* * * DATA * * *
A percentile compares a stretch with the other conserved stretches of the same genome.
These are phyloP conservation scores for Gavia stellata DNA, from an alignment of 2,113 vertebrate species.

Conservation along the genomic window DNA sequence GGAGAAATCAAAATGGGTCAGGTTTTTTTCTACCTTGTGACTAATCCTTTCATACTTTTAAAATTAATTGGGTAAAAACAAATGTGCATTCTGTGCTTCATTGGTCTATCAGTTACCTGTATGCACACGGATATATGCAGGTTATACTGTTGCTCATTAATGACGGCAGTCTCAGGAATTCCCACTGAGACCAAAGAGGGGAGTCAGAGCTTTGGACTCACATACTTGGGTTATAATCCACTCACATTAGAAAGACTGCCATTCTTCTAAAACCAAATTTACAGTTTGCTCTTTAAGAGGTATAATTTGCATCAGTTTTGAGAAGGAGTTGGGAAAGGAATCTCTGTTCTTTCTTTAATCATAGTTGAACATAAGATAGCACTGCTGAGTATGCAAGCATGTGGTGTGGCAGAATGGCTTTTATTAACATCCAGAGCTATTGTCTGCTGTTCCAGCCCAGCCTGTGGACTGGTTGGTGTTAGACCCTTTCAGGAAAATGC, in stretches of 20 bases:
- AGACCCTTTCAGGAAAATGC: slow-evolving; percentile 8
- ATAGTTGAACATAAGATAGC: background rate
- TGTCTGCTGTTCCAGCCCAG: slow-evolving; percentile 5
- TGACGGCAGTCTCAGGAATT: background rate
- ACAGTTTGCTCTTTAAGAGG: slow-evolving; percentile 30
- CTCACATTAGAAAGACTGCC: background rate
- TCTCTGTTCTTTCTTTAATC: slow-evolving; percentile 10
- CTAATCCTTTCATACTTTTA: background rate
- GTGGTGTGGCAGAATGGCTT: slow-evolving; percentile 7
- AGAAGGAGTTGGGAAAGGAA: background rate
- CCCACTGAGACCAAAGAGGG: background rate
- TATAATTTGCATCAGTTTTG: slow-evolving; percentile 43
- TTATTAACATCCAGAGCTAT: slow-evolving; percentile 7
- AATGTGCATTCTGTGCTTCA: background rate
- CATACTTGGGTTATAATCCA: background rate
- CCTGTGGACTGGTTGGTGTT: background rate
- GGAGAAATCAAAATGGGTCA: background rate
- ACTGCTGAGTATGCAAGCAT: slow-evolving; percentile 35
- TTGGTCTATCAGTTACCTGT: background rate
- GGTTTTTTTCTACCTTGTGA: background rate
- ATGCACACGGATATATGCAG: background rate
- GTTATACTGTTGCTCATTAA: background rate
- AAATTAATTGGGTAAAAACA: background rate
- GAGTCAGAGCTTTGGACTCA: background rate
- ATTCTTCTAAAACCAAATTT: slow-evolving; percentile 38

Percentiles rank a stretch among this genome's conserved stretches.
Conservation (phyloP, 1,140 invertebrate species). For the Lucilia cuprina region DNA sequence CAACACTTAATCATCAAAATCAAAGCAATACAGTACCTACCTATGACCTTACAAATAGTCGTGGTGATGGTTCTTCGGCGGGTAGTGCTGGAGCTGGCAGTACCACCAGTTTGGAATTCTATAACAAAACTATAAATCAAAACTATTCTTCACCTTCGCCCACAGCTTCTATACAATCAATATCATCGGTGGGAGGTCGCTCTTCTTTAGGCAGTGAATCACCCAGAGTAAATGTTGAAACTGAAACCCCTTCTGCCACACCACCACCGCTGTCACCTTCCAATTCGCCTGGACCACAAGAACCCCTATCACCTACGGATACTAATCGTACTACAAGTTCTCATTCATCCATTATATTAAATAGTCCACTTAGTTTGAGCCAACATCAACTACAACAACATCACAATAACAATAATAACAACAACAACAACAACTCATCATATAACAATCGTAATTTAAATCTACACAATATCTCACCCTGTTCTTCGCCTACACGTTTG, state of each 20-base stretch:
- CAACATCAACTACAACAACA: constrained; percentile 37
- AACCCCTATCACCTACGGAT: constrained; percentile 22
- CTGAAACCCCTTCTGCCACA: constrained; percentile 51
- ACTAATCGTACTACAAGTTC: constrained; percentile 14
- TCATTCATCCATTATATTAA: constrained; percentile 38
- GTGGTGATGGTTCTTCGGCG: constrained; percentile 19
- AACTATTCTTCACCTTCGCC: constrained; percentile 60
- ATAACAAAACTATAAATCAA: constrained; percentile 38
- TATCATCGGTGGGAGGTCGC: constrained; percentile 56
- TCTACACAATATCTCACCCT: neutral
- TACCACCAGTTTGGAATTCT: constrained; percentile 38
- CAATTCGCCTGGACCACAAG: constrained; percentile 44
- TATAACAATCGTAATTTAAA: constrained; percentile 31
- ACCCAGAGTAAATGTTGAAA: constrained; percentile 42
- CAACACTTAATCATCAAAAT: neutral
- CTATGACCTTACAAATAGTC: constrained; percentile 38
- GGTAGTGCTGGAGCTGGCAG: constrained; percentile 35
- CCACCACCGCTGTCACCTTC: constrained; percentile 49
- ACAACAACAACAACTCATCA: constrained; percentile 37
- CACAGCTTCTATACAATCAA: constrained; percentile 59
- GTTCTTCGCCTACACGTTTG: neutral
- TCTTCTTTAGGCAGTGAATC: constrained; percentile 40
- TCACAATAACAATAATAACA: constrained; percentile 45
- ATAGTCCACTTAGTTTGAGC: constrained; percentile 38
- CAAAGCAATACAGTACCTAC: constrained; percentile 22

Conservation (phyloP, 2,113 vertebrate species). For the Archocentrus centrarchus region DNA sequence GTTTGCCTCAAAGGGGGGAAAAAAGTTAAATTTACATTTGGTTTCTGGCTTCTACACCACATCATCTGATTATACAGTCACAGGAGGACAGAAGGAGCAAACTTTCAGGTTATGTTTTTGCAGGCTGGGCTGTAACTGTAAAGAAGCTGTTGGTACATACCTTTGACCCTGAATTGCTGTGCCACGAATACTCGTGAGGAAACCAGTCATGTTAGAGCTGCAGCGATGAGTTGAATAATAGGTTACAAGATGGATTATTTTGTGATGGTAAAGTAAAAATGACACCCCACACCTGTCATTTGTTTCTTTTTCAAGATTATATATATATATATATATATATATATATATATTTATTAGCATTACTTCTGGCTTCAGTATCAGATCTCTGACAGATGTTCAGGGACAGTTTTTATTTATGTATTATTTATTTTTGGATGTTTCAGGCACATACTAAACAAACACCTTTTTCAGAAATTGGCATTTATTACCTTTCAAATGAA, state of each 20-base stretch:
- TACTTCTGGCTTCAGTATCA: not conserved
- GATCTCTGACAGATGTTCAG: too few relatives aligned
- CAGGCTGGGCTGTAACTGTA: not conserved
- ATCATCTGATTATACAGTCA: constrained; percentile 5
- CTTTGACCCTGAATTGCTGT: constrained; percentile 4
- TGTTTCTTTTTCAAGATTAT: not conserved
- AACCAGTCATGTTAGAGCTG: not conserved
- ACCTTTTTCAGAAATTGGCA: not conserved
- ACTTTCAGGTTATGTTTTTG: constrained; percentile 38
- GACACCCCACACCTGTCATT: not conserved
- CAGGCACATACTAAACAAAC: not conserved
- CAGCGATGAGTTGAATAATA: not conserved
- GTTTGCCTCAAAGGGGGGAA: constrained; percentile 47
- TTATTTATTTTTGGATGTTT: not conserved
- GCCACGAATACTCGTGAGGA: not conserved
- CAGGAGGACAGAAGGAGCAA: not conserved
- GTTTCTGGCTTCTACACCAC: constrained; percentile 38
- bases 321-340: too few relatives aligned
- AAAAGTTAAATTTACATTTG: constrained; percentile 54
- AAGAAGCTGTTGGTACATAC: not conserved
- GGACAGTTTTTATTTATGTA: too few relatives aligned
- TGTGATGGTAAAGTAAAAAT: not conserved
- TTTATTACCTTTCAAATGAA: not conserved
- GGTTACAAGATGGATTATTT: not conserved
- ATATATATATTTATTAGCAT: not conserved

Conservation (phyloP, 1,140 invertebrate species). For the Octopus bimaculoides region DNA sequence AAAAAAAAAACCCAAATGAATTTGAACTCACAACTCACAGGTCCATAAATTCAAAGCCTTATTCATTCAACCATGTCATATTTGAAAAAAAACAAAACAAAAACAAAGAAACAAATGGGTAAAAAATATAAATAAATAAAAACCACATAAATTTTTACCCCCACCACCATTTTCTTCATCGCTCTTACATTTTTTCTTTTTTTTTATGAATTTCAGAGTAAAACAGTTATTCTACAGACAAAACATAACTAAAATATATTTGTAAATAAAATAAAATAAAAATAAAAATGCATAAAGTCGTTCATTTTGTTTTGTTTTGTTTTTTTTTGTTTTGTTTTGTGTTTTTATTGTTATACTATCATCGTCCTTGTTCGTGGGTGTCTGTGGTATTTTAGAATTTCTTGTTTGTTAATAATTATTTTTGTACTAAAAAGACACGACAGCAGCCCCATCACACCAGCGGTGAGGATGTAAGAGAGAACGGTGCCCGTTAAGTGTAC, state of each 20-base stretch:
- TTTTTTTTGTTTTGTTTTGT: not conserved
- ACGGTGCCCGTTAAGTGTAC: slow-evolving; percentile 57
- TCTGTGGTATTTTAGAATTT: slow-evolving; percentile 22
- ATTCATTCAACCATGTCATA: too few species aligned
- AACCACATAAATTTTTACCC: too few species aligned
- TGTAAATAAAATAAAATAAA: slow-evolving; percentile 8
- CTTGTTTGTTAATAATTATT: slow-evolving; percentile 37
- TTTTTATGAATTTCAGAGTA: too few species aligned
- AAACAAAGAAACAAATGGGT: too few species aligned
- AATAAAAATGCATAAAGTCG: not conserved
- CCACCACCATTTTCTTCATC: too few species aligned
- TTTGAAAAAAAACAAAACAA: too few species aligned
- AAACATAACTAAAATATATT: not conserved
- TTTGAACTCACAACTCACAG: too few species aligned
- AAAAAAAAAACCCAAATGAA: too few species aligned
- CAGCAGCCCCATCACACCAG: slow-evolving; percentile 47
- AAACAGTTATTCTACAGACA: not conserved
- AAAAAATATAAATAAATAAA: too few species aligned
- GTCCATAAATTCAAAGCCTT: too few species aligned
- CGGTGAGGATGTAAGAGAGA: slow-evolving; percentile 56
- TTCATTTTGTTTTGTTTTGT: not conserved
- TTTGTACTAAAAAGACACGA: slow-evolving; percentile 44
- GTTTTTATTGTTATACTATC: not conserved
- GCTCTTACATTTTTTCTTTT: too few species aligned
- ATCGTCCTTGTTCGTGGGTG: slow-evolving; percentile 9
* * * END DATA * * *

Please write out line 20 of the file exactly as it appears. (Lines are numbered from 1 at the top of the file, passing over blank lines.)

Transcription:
- GGAGAAATCAAAATGGGTCA: background rate